The Other Piano was performed for the first time
on May 1st, 2007 by Vicki Ray.
The Other Piano is for piano with surround sound processing. It
has 4 continuous sections: Within, Lullaby, Alone and Rocking. Each section
has its own distinct character as well as a special approach to how the piano
sound is processed throughout the space of the auditorium. For instance,
Lullaby unfolds slowly with great care taken to the details of exact timing
of each note as well as the subtle evolving changes of the melody. Individual
notes are captured by the computer and form lingering chords that float through
I hesitate to say too much about this, or any work. Words can easily
filter the meaningful quality of the musical expression. In fact, I am
convinced that the musical experience is a part of a primal quality of expression
which is present at birth and, perhaps even before. It is with us before we
have language. Words allow us to limit and focus the expression of our
musical and gestural intelligence. Out of this primal intelligence, we have
created what we call music to give expressiveness to all aspects of our various
diverse cultures – from birth celebrations to funeral rites.
In creating The Other Piano, I tried to capture a sense of this pre-verbal
embodied musical experience by staying close to basic musical qualities.
The work unfolds slowly and with emphasis on the small changes in pitch, time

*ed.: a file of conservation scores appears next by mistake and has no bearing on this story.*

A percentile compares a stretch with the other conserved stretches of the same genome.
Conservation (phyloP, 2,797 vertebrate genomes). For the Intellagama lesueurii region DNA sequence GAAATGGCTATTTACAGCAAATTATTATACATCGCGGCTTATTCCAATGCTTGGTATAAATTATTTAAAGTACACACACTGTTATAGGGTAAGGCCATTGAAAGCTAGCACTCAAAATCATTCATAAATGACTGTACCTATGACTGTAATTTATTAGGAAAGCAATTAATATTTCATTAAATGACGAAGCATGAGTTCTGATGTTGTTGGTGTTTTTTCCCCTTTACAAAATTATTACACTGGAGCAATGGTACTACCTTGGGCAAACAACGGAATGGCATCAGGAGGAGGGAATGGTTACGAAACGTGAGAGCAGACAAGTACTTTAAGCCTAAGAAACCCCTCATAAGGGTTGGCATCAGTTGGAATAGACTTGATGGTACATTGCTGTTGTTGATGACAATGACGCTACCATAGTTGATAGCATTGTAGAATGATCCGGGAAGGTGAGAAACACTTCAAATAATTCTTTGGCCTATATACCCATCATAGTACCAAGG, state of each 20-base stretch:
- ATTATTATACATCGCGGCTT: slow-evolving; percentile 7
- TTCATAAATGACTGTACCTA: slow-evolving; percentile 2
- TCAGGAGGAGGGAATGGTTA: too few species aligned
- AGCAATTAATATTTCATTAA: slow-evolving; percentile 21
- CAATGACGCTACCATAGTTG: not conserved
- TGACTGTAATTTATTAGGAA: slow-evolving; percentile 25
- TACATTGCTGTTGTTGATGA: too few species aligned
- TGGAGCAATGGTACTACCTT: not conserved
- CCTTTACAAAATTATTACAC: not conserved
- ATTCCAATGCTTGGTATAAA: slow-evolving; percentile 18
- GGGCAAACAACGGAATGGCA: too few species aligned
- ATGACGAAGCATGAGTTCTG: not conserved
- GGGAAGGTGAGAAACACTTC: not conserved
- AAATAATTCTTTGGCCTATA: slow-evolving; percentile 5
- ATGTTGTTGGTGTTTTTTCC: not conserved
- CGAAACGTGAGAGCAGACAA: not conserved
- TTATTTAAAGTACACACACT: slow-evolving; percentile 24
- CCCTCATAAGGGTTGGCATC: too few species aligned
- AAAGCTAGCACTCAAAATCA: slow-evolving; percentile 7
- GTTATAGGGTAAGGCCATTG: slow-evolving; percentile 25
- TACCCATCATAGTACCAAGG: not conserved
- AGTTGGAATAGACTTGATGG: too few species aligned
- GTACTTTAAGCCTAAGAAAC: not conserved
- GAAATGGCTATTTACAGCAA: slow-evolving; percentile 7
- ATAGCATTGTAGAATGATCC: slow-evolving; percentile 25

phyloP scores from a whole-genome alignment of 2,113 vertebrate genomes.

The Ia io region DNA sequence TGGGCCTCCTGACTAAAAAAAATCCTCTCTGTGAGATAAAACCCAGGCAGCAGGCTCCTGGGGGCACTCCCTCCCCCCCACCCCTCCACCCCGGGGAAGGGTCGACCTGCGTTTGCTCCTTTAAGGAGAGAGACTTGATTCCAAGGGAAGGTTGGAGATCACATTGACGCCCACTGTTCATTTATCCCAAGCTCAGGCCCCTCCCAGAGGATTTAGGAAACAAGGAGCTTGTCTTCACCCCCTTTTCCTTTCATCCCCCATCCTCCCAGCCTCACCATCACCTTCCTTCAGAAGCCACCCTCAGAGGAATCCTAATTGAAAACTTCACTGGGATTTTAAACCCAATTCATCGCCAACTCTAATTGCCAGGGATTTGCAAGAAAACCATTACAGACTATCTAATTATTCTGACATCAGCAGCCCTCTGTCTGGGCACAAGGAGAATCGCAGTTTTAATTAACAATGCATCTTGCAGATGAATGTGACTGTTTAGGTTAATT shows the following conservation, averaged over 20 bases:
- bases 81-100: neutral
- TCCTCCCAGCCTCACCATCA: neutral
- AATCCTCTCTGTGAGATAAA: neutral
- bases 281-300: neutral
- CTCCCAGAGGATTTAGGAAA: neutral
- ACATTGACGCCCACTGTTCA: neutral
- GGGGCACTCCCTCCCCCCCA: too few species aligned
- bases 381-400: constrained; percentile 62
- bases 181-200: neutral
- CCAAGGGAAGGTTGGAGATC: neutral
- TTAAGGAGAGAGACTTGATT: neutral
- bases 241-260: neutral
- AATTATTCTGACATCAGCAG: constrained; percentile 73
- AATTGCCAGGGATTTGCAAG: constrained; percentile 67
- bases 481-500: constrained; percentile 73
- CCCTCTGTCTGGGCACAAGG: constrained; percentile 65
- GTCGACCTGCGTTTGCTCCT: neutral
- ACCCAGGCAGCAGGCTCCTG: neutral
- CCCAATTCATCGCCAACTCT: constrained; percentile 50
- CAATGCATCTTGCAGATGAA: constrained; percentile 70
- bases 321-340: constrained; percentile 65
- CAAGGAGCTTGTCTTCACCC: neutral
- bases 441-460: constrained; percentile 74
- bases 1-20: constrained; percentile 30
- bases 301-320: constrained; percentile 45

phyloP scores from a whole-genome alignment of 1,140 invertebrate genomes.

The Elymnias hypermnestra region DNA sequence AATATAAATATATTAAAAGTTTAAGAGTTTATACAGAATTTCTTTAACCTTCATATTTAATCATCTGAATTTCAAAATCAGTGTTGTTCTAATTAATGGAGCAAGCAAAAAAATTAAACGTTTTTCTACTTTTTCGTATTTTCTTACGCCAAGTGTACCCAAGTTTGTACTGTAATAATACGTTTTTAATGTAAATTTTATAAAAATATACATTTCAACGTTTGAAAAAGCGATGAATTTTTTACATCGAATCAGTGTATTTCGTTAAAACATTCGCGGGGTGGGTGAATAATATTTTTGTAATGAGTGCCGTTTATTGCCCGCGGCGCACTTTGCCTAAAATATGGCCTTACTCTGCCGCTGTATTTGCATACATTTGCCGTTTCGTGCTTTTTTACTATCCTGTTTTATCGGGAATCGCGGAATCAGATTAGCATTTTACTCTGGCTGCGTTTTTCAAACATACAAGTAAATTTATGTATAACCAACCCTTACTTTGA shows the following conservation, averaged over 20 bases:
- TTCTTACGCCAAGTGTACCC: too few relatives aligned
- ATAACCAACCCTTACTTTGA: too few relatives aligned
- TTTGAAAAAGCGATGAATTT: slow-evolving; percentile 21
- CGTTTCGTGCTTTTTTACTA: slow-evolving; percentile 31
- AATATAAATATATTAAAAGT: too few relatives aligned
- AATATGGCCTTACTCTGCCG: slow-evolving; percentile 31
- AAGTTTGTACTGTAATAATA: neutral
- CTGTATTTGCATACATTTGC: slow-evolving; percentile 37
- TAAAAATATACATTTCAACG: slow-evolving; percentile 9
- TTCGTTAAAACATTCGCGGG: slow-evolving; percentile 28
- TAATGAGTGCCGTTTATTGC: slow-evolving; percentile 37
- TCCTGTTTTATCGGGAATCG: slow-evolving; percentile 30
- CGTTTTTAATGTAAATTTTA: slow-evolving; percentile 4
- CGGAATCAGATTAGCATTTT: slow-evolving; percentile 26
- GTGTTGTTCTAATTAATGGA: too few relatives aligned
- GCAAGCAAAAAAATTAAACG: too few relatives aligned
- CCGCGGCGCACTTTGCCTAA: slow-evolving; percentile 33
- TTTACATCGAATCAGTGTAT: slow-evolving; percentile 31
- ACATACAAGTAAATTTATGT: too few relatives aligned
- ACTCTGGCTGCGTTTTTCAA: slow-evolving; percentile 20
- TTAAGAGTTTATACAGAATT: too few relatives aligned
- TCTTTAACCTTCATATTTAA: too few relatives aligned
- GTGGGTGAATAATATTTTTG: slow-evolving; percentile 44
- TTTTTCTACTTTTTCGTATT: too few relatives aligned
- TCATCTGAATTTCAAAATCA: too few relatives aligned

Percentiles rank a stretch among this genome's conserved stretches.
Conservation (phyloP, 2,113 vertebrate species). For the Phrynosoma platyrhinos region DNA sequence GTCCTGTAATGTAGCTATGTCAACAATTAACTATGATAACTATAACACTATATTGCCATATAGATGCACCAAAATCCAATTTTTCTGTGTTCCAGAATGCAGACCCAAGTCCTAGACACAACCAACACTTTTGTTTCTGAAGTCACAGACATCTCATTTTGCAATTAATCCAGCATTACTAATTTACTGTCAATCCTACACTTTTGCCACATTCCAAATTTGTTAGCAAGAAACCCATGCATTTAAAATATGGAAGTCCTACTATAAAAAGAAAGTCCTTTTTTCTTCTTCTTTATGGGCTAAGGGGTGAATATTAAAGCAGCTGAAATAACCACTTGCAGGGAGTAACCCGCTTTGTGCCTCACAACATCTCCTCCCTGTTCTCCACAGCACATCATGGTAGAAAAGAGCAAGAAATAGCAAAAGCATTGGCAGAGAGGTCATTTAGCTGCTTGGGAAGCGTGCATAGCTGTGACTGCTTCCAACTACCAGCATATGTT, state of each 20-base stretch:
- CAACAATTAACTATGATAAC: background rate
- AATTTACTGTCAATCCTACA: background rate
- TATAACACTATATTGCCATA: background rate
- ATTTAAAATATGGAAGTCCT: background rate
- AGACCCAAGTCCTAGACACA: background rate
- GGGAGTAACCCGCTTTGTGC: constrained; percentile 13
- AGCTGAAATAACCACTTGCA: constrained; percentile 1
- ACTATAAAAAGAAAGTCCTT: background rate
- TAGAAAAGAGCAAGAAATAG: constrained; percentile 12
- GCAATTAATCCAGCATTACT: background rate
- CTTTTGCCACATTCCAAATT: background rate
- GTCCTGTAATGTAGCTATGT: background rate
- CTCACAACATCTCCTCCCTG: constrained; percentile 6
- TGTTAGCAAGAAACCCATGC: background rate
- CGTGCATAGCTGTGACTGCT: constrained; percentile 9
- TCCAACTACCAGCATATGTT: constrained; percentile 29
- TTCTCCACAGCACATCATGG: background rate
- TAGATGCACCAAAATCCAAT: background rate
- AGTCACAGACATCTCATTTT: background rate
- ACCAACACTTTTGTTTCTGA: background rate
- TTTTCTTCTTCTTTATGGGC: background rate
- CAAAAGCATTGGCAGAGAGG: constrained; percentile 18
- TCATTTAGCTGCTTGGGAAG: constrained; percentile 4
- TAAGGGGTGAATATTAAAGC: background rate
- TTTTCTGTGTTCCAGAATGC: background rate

and loudness that bring meaningfulness to our expression. The surround
quality is exactly that, surrounding us as if we are inside the sound.
The title is a tribute to the memory of Morty Feldman (I was with him at the
premiere of his work, “piano”). He told me once that when a
friend called him and congratulated him on marrying Joan La Barbara, he told
his friend, “thanks, but that was the other Morty”. The work
was written for Vicki Ray.
Three excerpts from a performance of The Other Piano by Vicki Ray at
Subotnick premiere concludes
'Piano Spheres' season Los Angeles Times
May 3, 2007 By Josef Woodard, Special to The Times
AT the admired "Piano Spheres" series, the rarely exposed world
of contemporary piano music, delivered by masterful players, is the raison
d'être. But Vicki Ray's recital at Zipper Concert Hall on Tuesday,
closing the 13th annual season, pushed the instrument toward other spheres,
specifically the domain of legendary electronic / computer music composer
Morton Subotnick's imagination.
The world premiere of Subotnick's "The Other Piano" was the main
attraction in a generally balanced, boldly played program. Dedicated to the
late, great space-and-time-loving composer Morton Feldman and written for
new music champion Ray, "The Other Piano" is a disarmingly contemplative
adventure on the electro-acoustic trail. Among other projects, Subotnick
has been an effective peacemaker between conventional, physical instruments
and digital processes.
Before the premiere, a bit of archival music was presented for historical
context. Subotnick's short "Prelude," written 50 years ago, is
a ripe Webernesque piece for unadulterated piano. Next came the adulteration,